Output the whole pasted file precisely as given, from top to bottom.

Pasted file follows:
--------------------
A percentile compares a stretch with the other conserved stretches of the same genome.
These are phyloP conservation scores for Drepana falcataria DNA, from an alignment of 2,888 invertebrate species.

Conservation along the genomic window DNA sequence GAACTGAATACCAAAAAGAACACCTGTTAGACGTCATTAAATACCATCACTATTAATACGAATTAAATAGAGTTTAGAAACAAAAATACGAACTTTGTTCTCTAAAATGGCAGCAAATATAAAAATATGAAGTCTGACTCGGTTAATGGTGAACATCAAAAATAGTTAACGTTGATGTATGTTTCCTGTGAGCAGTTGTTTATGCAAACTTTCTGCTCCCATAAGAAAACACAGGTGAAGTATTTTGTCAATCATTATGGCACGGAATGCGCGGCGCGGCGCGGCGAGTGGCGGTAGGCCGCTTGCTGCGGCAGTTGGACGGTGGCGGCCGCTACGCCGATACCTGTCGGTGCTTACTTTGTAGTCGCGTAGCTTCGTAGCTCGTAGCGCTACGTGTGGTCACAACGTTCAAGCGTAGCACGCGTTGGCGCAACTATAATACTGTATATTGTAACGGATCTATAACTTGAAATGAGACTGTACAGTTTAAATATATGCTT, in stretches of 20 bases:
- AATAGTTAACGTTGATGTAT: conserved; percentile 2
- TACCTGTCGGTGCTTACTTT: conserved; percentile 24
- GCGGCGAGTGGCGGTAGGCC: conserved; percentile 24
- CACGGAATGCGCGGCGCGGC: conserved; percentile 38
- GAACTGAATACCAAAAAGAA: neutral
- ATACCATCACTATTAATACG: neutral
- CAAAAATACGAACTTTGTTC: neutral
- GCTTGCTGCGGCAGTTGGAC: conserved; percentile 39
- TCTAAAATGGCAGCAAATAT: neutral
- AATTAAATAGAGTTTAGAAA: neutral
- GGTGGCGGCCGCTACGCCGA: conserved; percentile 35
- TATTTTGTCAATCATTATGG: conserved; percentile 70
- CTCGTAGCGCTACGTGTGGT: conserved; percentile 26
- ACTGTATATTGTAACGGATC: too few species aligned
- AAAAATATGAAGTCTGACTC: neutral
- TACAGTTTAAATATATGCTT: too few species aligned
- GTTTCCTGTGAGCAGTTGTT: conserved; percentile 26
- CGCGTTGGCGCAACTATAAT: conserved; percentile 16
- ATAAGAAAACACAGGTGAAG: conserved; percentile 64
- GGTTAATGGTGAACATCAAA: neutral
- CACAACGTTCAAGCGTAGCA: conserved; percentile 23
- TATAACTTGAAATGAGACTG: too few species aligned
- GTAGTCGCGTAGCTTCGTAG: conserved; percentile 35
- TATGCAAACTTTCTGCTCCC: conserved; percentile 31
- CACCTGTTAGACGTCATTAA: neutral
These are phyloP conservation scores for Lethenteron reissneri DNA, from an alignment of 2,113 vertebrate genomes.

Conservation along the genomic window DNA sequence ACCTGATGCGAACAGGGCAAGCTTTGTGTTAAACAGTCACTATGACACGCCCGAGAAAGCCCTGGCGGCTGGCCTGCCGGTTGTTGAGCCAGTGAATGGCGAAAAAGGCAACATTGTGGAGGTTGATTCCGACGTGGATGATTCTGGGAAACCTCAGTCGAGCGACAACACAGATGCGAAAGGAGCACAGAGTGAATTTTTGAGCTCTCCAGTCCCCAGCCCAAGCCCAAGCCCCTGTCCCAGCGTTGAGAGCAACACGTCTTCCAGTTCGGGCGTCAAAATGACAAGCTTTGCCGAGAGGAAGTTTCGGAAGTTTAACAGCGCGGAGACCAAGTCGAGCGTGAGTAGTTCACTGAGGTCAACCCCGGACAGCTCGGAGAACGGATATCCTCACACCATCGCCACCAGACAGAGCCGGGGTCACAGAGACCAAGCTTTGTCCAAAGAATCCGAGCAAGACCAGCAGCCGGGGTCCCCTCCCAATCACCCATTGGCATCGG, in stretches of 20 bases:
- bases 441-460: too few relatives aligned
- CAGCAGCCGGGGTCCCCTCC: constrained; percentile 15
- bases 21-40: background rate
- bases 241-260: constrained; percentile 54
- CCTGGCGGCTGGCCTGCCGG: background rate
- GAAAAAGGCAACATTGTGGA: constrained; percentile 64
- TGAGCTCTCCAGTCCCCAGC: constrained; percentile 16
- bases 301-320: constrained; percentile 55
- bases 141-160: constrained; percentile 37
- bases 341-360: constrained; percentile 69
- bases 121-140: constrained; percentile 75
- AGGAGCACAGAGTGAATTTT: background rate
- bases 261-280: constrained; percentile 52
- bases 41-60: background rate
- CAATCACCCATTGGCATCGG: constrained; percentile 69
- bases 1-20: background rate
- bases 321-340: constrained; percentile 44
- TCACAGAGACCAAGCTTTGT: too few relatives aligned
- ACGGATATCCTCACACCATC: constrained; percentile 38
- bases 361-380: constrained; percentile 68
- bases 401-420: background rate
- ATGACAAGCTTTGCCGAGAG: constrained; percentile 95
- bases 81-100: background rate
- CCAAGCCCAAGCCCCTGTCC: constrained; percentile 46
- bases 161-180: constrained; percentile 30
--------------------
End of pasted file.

A percentile compares a stretch with the other conserved stretches of the same genome.
These are phyloP conservation scores for Drepana falcataria DNA, from an alignment of 2,888 invertebrate species.

Conservation along the genomic window DNA sequence GAACTGAATACCAAAAAGAACACCTGTTAGACGTCATTAAATACCATCACTATTAATACGAATTAAATAGAGTTTAGAAACAAAAATACGAACTTTGTTCTCTAAAATGGCAGCAAATATAAAAATATGAAGTCTGACTCGGTTAATGGTGAACATCAAAAATAGTTAACGTTGATGTATGTTTCCTGTGAGCAGTTGTTTATGCAAACTTTCTGCTCCCATAAGAAAACACAGGTGAAGTATTTTGTCAATCATTATGGCACGGAATGCGCGGCGCGGCGCGGCGAGTGGCGGTAGGCCGCTTGCTGCGGCAGTTGGACGGTGGCGGCCGCTACGCCGATACCTGTCGGTGCTTACTTTGTAGTCGCGTAGCTTCGTAGCTCGTAGCGCTACGTGTGGTCACAACGTTCAAGCGTAGCACGCGTTGGCGCAACTATAATACTGTATATTGTAACGGATCTATAACTTGAAATGAGACTGTACAGTTTAAATATATGCTT, in stretches of 20 bases:
- AATAGTTAACGTTGATGTAT: conserved; percentile 2
- TACCTGTCGGTGCTTACTTT: conserved; percentile 24
- GCGGCGAGTGGCGGTAGGCC: conserved; percentile 24
- CACGGAATGCGCGGCGCGGC: conserved; percentile 38
- GAACTGAATACCAAAAAGAA: neutral
- ATACCATCACTATTAATACG: neutral
- CAAAAATACGAACTTTGTTC: neutral
- GCTTGCTGCGGCAGTTGGAC: conserved; percentile 39
- TCTAAAATGGCAGCAAATAT: neutral
- AATTAAATAGAGTTTAGAAA: neutral
- GGTGGCGGCCGCTACGCCGA: conserved; percentile 35
- TATTTTGTCAATCATTATGG: conserved; percentile 70
- CTCGTAGCGCTACGTGTGGT: conserved; percentile 26
- ACTGTATATTGTAACGGATC: too few species aligned
- AAAAATATGAAGTCTGACTC: neutral
- TACAGTTTAAATATATGCTT: too few species aligned
- GTTTCCTGTGAGCAGTTGTT: conserved; percentile 26
- CGCGTTGGCGCAACTATAAT: conserved; percentile 16
- ATAAGAAAACACAGGTGAAG: conserved; percentile 64
- GGTTAATGGTGAACATCAAA: neutral
- CACAACGTTCAAGCGTAGCA: conserved; percentile 23
- TATAACTTGAAATGAGACTG: too few species aligned
- GTAGTCGCGTAGCTTCGTAG: conserved; percentile 35
- TATGCAAACTTTCTGCTCCC: conserved; percentile 31
- CACCTGTTAGACGTCATTAA: neutral
These are phyloP conservation scores for Lethenteron reissneri DNA, from an alignment of 2,113 vertebrate genomes.

Conservation along the genomic window DNA sequence ACCTGATGCGAACAGGGCAAGCTTTGTGTTAAACAGTCACTATGACACGCCCGAGAAAGCCCTGGCGGCTGGCCTGCCGGTTGTTGAGCCAGTGAATGGCGAAAAAGGCAACATTGTGGAGGTTGATTCCGACGTGGATGATTCTGGGAAACCTCAGTCGAGCGACAACACAGATGCGAAAGGAGCACAGAGTGAATTTTTGAGCTCTCCAGTCCCCAGCCCAAGCCCAAGCCCCTGTCCCAGCGTTGAGAGCAACACGTCTTCCAGTTCGGGCGTCAAAATGACAAGCTTTGCCGAGAGGAAGTTTCGGAAGTTTAACAGCGCGGAGACCAAGTCGAGCGTGAGTAGTTCACTGAGGTCAACCCCGGACAGCTCGGAGAACGGATATCCTCACACCATCGCCACCAGACAGAGCCGGGGTCACAGAGACCAAGCTTTGTCCAAAGAATCCGAGCAAGACCAGCAGCCGGGGTCCCCTCCCAATCACCCATTGGCATCGG, in stretches of 20 bases:
- bases 441-460: too few relatives aligned
- CAGCAGCCGGGGTCCCCTCC: constrained; percentile 15
- bases 21-40: background rate
- bases 241-260: constrained; percentile 54
- CCTGGCGGCTGGCCTGCCGG: background rate
- GAAAAAGGCAACATTGTGGA: constrained; percentile 64
- TGAGCTCTCCAGTCCCCAGC: constrained; percentile 16
- bases 301-320: constrained; percentile 55
- bases 141-160: constrained; percentile 37
- bases 341-360: constrained; percentile 69
- bases 121-140: constrained; percentile 75
- AGGAGCACAGAGTGAATTTT: background rate
- bases 261-280: constrained; percentile 52
- bases 41-60: background rate
- CAATCACCCATTGGCATCGG: constrained; percentile 69
- bases 1-20: background rate
- bases 321-340: constrained; percentile 44
- TCACAGAGACCAAGCTTTGT: too few relatives aligned
- ACGGATATCCTCACACCATC: constrained; percentile 38
- bases 361-380: constrained; percentile 68
- bases 401-420: background rate
- ATGACAAGCTTTGCCGAGAG: constrained; percentile 95
- bases 81-100: background rate
- CCAAGCCCAAGCCCCTGTCC: constrained; percentile 46
- bases 161-180: constrained; percentile 30